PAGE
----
So we are looking at minimum specs for a load of 6 000lbs, or 2 723Kg, for a front wheel drive vehicle with no suspension (the pneumatic of the tires is enough by itself for the comfort), powered by up to 12 (200lbs) riders who could put out easily 1340lbs/inch of torque each when wheels are locked, or roughly 1,8 to 2 HP each when going uphill and spinning cranks at 90 to 120 rpm while standing on the pedals. Each gearbox would collect 6 riders and the central gearbox would collect the whole output of the 12 riders and give it directly to the front axle, then to the wheels (hopefully I'll be able to find a front axle differential at below 1:3.5 ratio). With our current bike, we found a sweet spot of a 0,75:1 ratio between one rotation of the crank and 3/4 rotation of the wheel. Assuming a similar bare bike weight and tire outer diameter, we would aim for such final ratio. If my understanding of power is correct, this means the HP needed to move the bike from inertia to forward and the HP needed to have to bike moving at 10km/h in flat ground with only the normal air and tire friction, plus gravity, or to move it at 10km/h uphill, will directly tell me how much HP each rider would need to produce if they are all in sync or how many riders minimum would be needed to pedal the bike without discomfort (going at a slow pace).

The crank arms are about 170mm long (6,7"), the ratio between crank and freewheel would be of 1.6:1, the steel shaft would be of a minimum 7/8" diameter, of 5' long sections spaced at 2' between each rider (so each freewheel would be 2' apart, next to a billow block bearing) and a "T" right angle gearbox with 1:1 ratio would be in the middle of each side, collecting a 5' shaft of each side (from the front of the bike and the back of the bike) and then to output to a center "T" gearbox that could be of increaser ratio to achieve the proper crank to wheel ratio.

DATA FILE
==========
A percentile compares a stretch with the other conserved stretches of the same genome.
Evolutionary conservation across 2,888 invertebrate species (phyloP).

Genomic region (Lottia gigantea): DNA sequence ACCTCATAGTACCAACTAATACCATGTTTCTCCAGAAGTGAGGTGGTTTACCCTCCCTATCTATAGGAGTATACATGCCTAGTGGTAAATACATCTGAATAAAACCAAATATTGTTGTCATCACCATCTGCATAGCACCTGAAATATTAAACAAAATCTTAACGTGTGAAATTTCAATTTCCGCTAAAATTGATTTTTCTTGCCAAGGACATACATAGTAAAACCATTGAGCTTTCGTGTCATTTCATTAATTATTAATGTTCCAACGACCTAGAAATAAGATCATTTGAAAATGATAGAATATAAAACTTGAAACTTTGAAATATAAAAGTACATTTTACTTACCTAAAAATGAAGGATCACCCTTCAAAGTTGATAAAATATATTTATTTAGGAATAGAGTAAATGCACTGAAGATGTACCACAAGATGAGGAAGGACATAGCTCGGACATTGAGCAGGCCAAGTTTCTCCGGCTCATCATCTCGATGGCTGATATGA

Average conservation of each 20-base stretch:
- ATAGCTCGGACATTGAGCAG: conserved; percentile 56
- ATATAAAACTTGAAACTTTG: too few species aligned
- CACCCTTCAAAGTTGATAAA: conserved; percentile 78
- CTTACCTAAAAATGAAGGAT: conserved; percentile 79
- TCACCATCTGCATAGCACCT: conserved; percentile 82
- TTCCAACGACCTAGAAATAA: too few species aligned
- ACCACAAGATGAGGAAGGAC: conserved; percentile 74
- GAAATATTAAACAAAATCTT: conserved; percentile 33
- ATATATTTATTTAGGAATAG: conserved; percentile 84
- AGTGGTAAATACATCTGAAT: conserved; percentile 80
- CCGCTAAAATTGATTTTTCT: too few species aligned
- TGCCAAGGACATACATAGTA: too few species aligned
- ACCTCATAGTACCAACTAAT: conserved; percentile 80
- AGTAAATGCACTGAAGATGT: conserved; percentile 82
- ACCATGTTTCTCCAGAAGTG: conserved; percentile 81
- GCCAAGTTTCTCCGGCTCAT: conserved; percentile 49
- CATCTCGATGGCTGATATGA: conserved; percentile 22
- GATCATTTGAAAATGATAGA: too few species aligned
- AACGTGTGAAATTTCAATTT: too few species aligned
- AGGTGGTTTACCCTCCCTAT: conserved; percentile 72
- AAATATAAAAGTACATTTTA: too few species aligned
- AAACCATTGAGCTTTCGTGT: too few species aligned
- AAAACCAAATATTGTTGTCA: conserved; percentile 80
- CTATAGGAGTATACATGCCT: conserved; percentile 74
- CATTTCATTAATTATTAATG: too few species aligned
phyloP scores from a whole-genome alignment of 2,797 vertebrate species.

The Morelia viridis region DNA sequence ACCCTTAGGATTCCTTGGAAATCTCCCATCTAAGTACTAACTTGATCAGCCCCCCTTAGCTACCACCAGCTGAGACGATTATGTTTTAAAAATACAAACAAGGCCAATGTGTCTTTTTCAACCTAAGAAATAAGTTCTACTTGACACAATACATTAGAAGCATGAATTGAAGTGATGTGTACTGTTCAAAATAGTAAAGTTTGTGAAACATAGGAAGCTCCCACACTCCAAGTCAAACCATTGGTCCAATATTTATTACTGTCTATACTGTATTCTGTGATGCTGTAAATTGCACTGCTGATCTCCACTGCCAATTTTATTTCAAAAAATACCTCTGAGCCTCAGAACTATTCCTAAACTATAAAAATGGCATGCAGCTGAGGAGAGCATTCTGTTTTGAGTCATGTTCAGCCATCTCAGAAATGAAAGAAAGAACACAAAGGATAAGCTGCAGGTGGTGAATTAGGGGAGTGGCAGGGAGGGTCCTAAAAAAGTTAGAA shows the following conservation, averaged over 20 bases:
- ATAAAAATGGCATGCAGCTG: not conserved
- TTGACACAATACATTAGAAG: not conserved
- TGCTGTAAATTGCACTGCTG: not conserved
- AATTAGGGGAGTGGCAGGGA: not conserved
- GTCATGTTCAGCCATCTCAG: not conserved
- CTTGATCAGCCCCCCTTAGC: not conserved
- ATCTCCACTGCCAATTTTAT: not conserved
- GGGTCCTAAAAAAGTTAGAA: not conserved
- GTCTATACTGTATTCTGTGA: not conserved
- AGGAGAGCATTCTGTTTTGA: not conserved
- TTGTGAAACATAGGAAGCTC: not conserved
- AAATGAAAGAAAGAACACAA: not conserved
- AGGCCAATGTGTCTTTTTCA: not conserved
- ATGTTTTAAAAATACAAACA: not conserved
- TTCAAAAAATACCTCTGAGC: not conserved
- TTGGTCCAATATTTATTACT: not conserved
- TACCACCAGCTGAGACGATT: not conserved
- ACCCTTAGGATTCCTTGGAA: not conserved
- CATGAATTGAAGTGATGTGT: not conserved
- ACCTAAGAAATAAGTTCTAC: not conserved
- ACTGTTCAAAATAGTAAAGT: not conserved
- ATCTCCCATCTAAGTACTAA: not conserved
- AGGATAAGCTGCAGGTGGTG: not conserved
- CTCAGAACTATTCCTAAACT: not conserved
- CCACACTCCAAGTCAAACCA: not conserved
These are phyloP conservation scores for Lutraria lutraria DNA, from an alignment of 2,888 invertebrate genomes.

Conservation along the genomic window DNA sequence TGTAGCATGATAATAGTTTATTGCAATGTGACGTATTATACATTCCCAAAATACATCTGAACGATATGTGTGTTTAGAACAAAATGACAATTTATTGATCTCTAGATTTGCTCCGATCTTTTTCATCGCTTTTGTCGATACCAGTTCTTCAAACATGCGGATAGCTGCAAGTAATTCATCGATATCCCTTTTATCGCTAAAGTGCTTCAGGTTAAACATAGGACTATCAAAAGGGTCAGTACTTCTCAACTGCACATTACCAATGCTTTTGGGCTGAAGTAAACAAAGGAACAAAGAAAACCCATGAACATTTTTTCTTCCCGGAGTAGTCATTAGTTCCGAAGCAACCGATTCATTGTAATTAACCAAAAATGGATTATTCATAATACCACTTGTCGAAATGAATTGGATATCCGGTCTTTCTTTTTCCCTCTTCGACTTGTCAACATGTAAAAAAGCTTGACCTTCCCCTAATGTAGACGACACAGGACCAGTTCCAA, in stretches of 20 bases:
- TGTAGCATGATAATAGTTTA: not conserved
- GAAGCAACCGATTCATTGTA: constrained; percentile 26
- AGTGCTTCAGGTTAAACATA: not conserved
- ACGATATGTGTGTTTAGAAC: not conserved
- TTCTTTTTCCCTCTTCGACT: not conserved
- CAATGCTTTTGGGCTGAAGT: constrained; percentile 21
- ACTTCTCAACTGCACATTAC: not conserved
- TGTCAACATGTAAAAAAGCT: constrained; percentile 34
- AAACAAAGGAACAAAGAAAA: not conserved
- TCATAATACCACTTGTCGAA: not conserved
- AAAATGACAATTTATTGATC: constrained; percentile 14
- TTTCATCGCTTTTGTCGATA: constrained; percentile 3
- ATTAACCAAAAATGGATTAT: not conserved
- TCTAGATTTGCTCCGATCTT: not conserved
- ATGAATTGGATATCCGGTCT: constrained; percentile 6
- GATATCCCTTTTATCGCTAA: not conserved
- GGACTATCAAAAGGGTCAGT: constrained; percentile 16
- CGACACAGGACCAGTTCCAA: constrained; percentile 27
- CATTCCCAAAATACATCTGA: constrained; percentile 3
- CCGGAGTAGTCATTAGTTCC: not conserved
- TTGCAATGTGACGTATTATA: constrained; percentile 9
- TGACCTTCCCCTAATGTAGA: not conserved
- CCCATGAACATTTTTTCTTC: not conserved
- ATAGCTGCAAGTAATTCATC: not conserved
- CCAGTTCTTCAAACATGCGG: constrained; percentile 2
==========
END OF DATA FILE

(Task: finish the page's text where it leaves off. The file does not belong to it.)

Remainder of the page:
Wheels would be 15" rims, lets say 20" diameter tire.

What minimum and recommended ratings would my gearbox need to be ?

I was looking at the Hub City model 66 gearbox, that gives me a max of 2 330 lbs/inch of torque with 3,7 HP at 100rpm, but I don't know if it would be able to withstand 6 people stomping on the pedals (do torque adds up or is it non-linear like decibels are ?), knowing that a single rider could give 1340/1.6=838lbs/inch of torque right away ?If I go with 838*6=5028lbs/inch, I'm looking at a heck of a gearbox to withstand that initial shock load torque when we let go the brake and people are eager to start moving. It uses a 1,25" shafting. The model 65 is the same, except with dual hollow shaft and one solid shaft.

I was also thing about using a 4 way gearbox with two hollow shaft and two solid, in the middle, so I could also install a DC motor on the 4th shaft that would be the same physical shaft as the one going to the front wheel drive axle, so I can use it as a generator and electrical brake/load when going downhill and as an assistance when moving the bike alone and up/down the trailer, etc.

Hope I didn't made it too complicated !

David

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# Torque specs for 6,000lb party bike